I do not know about you but I need a break!
Like a real break- specifically for my sanity and health and the reaffirming of my humanity,
Because clearly doing anything while Black is….
Well you get the point. If you don’t- Evelyn for the internets (@eveeeezy) explains it best.
Check out her “Call in Black” on YouTube: https://youtu.be/cpVeUVcFMAU
Besides seeing people that look like you portrayed negatively in the media you also have to deal with your own personal woes….like mental health and wellness!
Society marginalizes people by gender, religion/faith, sexual orientation, intellectual status, class, disability and the biggest one of all RACE.
We forget that minorities deal with all of these “others” while being ‘othered.’
Unfortunately, just race alone can cause a whole host of worries.
I have a few things to keep in mind when living with mental illness while Black:
1.) DO NOT BE SILENT
The more we talk about mental health, the more the stigma will dissolve. The more we talk about mental health in the minority community, the more real and human we become, dismantling barriers and stereotypes. We don’t have to be “strong” all the time.
Mental health is not a race thing; however, minorities deal with mental health issues very differently. Trusting professionals and family plays a big part in feeling safe enough to get help without being label as crazy, weak or a criminal.
Silence is shame! Please continue to be an advocate!
2.) KNOW WHO TO TURN TO
Just like not being silent, we must also know where to go when we need help! We should have five people we can lean on in times of crisis. These are the makings a strong support system.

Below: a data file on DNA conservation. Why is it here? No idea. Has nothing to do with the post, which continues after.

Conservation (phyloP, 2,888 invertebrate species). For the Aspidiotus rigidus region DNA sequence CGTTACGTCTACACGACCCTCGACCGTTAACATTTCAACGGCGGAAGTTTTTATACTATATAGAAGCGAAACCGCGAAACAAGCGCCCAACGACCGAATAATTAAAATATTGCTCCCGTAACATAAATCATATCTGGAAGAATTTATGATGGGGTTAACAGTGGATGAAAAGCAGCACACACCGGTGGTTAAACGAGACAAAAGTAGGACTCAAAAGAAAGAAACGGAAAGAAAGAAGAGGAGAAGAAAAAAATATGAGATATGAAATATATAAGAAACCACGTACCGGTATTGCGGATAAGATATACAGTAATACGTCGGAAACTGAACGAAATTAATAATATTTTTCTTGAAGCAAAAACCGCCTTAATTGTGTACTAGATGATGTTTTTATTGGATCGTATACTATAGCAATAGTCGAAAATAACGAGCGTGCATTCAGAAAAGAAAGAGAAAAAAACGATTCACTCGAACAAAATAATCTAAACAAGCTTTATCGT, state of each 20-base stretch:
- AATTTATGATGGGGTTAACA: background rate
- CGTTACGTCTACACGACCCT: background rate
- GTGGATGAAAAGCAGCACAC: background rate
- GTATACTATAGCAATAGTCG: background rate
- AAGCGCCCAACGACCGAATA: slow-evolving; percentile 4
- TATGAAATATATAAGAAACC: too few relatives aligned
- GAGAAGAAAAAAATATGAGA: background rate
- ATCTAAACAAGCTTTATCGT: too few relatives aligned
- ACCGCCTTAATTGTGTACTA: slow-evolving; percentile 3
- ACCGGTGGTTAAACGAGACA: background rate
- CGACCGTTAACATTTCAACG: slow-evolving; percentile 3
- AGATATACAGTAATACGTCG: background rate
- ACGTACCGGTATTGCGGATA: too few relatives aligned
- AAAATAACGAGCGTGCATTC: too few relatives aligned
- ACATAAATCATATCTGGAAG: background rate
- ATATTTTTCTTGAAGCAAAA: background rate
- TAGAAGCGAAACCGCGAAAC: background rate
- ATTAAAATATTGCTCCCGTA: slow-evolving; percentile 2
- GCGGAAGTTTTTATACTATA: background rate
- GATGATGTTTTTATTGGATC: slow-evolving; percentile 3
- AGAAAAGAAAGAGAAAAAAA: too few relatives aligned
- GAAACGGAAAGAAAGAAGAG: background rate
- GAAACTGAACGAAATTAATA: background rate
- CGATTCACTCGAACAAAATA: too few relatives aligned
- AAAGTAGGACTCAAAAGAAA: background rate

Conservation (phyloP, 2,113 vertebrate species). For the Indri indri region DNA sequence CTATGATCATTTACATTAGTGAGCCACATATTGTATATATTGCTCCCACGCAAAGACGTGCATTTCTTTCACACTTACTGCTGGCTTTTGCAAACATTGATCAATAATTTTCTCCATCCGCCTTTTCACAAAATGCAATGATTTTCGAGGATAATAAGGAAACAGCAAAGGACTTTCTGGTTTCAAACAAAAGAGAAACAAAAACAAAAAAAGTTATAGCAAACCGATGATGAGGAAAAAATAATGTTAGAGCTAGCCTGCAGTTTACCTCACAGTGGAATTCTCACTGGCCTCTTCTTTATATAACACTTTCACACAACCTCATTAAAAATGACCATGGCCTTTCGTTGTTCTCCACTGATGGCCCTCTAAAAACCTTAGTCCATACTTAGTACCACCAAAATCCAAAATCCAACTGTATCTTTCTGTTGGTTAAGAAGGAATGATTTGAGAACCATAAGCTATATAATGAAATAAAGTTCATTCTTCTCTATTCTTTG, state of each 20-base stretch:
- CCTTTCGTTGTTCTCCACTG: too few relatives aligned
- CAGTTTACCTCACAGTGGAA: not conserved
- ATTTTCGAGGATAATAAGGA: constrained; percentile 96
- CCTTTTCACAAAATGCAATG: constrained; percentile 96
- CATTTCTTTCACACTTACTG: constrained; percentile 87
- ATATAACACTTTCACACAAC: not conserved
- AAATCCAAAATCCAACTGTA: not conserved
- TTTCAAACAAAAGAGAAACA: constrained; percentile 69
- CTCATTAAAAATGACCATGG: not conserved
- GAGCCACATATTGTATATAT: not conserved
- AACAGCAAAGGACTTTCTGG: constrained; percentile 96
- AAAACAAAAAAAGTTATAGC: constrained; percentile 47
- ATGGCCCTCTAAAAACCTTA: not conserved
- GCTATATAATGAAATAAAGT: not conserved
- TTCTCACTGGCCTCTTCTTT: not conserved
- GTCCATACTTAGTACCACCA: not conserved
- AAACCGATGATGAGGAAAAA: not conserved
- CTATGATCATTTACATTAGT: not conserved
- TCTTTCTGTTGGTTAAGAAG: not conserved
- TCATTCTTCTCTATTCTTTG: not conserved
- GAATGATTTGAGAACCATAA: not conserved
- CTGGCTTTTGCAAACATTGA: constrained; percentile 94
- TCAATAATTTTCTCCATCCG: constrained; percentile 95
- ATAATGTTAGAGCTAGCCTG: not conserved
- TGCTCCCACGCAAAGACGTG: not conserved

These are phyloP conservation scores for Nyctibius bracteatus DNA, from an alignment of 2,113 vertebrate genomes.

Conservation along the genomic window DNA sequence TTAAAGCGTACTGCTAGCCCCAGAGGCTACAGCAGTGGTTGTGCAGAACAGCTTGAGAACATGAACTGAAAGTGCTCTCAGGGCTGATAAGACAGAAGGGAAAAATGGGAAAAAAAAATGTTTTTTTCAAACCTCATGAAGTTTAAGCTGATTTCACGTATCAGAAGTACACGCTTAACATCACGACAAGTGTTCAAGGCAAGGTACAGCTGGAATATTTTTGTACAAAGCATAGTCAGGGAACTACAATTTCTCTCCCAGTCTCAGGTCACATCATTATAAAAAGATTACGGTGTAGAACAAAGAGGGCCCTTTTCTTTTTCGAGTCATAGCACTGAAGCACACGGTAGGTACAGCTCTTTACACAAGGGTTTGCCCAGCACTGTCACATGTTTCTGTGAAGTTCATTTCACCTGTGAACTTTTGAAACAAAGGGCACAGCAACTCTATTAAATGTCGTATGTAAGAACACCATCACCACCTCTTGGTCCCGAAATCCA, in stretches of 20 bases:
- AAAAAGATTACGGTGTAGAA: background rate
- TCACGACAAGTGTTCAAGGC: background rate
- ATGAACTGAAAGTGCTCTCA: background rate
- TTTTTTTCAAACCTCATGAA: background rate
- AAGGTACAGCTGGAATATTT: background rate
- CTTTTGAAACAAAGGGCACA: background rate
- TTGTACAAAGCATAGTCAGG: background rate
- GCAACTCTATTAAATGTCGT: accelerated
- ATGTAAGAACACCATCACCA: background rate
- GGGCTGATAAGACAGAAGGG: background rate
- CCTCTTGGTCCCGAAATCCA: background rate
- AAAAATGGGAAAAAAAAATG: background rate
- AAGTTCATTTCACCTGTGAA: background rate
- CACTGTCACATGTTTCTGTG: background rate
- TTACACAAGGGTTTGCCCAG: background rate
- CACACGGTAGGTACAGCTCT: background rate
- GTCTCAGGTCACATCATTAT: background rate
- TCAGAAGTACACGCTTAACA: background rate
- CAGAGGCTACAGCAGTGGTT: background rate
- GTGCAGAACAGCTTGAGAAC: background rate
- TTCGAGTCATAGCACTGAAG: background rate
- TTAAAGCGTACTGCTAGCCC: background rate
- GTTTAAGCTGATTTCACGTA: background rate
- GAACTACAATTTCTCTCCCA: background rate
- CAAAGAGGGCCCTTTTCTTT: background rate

Do not wait until you are in a crisis to reach out to your support. As a minority, the world says you deserve what happens to you, be grateful you’re alive and pick yourself up by your bootstraps. It is crucial to have people in your corner reassuring your greatness and valuing your life.
3.) KEEP YOUR FAITH
This is very important for me, one because hope is the backbone of recovery. Even deeper for me is God. I am a believer in Christ. In the Black community one my be ridiculed on both sides. Either you’re a fool to believe, or you don’t believe enough. Seeing a therapist, taking medicine if/when needed is not a sign of weakness or lack of faith. In fact, it is taking action- and faith without works is dead. Whatever you put your faith in continue to believe in it, because this is YOUR journey to recovery.
**Bonus tip** DO NOT STAY PLUGGED INTO MEDIA OUTLETS FOR TO LONG!
Disconnect, decompress and treat yourself: mind, body and soul with care!
Please, please keep your wellness in mind.
Calling in mental health days are becoming a common practice in the work place.
Who knows maybe “Calling in Black” will follow.
Disclaimer: Black is what I identify as; this message is for all minorities! #minoritymentalhealthawarenessmonth
***Submission from Montaja Simmons***
(Stand Together staff disclaimer: This blog is the opinion of one of our staff members. Stand Together believes it is important to represent all individuals, regardless of race, ethnicity, gender, religion, etc. so that everyone has a voice. This is just one voice in our conversations around mental health. We hope to hear and share many others.)
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